The relationship between cinnamon and blood sugar is one that is widely celebrated by natural health practitioners. Regularly consuming cinnamon as a tea or in foods is seen as a way for some to reduce blood sugar levels. In the United States, key studies regarding cinnamon and blood sugar have concluded that ingesting just a few grams of cinnamon each day can significantly reduce blood sugar levels as well as lower cholesterol.
For individuals with type 2 diabetes, research regarding cinnamon and blood sugar is of particular importance. Studies indicate that cinnamon actually increases insulin activity, which helps regulate blood sugar levels. It is estimated that less than a teaspoon full of cinnamon mixed into foods or drinks per day works in lowering blood sugar in individuals suffering from diabetes.
Sometimes referred to by its scientific name, Cinnamonum zeylanicum, cinnamon hails from the bark of the cinnamon tree. The two main varieties found in stores worldwide are Chinese and Ceylon cinnamon. It is sold as a spice for cooking, but the bark is also dried and sold in stick form. In whatever form in which it is purchased, cinnamon can be used to make tea or can be added to juices. It may also be sprinkled into food during cooking or for added flavoring on desserts.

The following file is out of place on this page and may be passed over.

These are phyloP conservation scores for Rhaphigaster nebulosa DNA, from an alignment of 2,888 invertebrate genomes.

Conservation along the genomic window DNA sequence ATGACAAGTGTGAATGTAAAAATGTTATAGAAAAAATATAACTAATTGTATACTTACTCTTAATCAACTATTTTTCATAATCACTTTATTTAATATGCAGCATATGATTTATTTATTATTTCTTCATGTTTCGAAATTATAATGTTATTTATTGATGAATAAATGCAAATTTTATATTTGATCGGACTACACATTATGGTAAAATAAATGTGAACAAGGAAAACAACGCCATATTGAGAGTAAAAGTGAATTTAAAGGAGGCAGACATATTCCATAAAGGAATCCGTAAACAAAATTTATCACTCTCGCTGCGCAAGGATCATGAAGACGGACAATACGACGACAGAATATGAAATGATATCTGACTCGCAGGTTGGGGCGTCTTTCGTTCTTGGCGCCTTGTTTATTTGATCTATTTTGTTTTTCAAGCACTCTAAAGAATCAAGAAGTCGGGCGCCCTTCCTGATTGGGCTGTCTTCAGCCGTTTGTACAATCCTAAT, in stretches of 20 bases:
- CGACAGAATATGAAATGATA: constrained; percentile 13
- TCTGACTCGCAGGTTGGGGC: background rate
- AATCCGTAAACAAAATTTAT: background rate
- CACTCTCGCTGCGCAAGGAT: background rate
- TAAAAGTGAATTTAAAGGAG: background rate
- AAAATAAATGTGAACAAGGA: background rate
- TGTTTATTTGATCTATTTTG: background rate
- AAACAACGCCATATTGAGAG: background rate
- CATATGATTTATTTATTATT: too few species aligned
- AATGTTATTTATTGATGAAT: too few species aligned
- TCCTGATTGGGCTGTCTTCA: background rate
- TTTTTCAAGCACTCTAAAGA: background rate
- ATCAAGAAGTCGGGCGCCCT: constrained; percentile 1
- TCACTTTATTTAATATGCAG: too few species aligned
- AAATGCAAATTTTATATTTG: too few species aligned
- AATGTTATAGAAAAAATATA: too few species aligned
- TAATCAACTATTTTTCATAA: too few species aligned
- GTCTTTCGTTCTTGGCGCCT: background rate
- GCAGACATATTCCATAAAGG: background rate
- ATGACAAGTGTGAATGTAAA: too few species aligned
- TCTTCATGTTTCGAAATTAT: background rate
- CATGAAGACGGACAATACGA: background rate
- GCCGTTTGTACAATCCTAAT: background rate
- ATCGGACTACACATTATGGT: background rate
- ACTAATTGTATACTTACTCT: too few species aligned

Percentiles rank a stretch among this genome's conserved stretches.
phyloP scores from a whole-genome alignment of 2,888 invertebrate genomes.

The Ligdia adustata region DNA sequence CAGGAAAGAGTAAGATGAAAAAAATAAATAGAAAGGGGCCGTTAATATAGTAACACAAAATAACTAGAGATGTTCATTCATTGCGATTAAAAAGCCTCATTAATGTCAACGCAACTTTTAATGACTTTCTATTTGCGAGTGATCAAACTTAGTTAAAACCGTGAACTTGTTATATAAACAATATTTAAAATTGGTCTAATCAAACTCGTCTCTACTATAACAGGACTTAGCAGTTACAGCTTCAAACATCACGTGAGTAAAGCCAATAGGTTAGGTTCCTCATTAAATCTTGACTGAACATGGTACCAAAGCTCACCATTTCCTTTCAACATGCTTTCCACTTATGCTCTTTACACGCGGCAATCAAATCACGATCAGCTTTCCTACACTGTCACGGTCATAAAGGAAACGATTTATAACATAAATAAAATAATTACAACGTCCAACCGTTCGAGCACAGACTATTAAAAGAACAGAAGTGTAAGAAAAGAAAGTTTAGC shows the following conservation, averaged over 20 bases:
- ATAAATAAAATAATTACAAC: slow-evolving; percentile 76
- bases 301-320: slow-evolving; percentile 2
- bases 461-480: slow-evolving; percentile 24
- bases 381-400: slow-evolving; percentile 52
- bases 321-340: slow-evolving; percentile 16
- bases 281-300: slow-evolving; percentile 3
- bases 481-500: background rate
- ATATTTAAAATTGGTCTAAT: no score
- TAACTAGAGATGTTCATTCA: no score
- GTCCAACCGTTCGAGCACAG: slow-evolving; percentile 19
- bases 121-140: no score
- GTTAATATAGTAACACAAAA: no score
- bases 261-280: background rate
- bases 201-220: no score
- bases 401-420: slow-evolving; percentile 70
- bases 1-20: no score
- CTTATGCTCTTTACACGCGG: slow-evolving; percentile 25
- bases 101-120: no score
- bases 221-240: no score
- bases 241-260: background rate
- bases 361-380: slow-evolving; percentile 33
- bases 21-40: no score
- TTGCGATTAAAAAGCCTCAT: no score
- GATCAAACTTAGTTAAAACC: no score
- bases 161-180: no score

Aside from studies regarding the relationship between cinnamon and blood sugar, scientists have found that cinnamon is high in iron, manganese, fiber and calcium. As such, it may also be useful in controlling unhealthy cholesterol levels and reducing the risk of heart disease. By studying the reaction between cinnamon and blood sugar levels, it has also been suggested that cinnamon may further assist some in healthy weight loss.
The healthy relationship between cinnamon and blood sugar is not a new discovery. As one of the oldest spices known to mankind, cinnamon has been used throughout history for its unique flavoring abilities as well as for its health benefit. The spice is also sometimes used as a natural treatment for poor blood circulation, gas and congestion.
While health enthusiasts hold cinnamon in high regard due to its health properties, conflicting studies between cinnamon and blood sugar indicate that it has no impact on the glucose levels of type 2 diabetic patients. Because of this, information and available research published about the relationship between cinnamon and blood sugar can be confusing. Health experts do not, therefore, recommend cinnamon as a replacement for traditional blood sugar treatments.